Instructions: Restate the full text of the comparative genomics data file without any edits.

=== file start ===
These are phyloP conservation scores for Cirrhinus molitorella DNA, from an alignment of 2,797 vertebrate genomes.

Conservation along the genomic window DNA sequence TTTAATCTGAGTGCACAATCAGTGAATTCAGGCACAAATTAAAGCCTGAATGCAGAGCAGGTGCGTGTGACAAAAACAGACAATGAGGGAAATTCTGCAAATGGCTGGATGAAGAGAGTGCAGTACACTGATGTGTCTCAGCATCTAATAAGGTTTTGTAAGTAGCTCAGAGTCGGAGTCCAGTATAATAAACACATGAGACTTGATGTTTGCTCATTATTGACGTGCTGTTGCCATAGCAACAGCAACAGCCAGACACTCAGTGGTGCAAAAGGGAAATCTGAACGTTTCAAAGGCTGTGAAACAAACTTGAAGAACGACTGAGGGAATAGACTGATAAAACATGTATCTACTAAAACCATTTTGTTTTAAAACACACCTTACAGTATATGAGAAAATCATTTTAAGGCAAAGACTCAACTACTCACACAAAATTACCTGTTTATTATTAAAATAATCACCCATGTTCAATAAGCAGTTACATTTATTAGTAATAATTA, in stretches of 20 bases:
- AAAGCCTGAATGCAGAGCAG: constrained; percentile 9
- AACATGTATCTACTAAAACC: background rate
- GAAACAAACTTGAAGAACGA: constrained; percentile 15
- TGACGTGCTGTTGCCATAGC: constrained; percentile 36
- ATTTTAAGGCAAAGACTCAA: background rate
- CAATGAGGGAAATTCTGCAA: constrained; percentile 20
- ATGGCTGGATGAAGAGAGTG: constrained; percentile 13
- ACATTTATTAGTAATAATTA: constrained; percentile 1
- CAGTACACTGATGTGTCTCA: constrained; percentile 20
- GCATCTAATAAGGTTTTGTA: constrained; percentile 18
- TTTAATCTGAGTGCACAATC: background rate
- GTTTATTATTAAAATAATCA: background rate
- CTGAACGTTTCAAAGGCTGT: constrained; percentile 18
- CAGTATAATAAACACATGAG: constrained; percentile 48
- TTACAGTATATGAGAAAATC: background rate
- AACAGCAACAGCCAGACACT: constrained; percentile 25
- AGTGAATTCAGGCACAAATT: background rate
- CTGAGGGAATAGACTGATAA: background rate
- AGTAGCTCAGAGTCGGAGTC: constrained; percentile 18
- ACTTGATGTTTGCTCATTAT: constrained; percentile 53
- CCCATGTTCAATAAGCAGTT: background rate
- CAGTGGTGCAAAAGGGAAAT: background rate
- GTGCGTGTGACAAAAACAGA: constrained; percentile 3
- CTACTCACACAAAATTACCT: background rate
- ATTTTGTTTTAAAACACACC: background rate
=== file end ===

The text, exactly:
These are phyloP conservation scores for Cirrhinus molitorella DNA, from an alignment of 2,797 vertebrate genomes.

Conservation along the genomic window DNA sequence TTTAATCTGAGTGCACAATCAGTGAATTCAGGCACAAATTAAAGCCTGAATGCAGAGCAGGTGCGTGTGACAAAAACAGACAATGAGGGAAATTCTGCAAATGGCTGGATGAAGAGAGTGCAGTACACTGATGTGTCTCAGCATCTAATAAGGTTTTGTAAGTAGCTCAGAGTCGGAGTCCAGTATAATAAACACATGAGACTTGATGTTTGCTCATTATTGACGTGCTGTTGCCATAGCAACAGCAACAGCCAGACACTCAGTGGTGCAAAAGGGAAATCTGAACGTTTCAAAGGCTGTGAAACAAACTTGAAGAACGACTGAGGGAATAGACTGATAAAACATGTATCTACTAAAACCATTTTGTTTTAAAACACACCTTACAGTATATGAGAAAATCATTTTAAGGCAAAGACTCAACTACTCACACAAAATTACCTGTTTATTATTAAAATAATCACCCATGTTCAATAAGCAGTTACATTTATTAGTAATAATTA, in stretches of 20 bases:
- AAAGCCTGAATGCAGAGCAG: constrained; percentile 9
- AACATGTATCTACTAAAACC: background rate
- GAAACAAACTTGAAGAACGA: constrained; percentile 15
- TGACGTGCTGTTGCCATAGC: constrained; percentile 36
- ATTTTAAGGCAAAGACTCAA: background rate
- CAATGAGGGAAATTCTGCAA: constrained; percentile 20
- ATGGCTGGATGAAGAGAGTG: constrained; percentile 13
- ACATTTATTAGTAATAATTA: constrained; percentile 1
- CAGTACACTGATGTGTCTCA: constrained; percentile 20
- GCATCTAATAAGGTTTTGTA: constrained; percentile 18
- TTTAATCTGAGTGCACAATC: background rate
- GTTTATTATTAAAATAATCA: background rate
- CTGAACGTTTCAAAGGCTGT: constrained; percentile 18
- CAGTATAATAAACACATGAG: constrained; percentile 48
- TTACAGTATATGAGAAAATC: background rate
- AACAGCAACAGCCAGACACT: constrained; percentile 25
- AGTGAATTCAGGCACAAATT: background rate
- CTGAGGGAATAGACTGATAA: background rate
- AGTAGCTCAGAGTCGGAGTC: constrained; percentile 18
- ACTTGATGTTTGCTCATTAT: constrained; percentile 53
- CCCATGTTCAATAAGCAGTT: background rate
- CAGTGGTGCAAAAGGGAAAT: background rate
- GTGCGTGTGACAAAAACAGA: constrained; percentile 3
- CTACTCACACAAAATTACCT: background rate
- ATTTTGTTTTAAAACACACC: background rate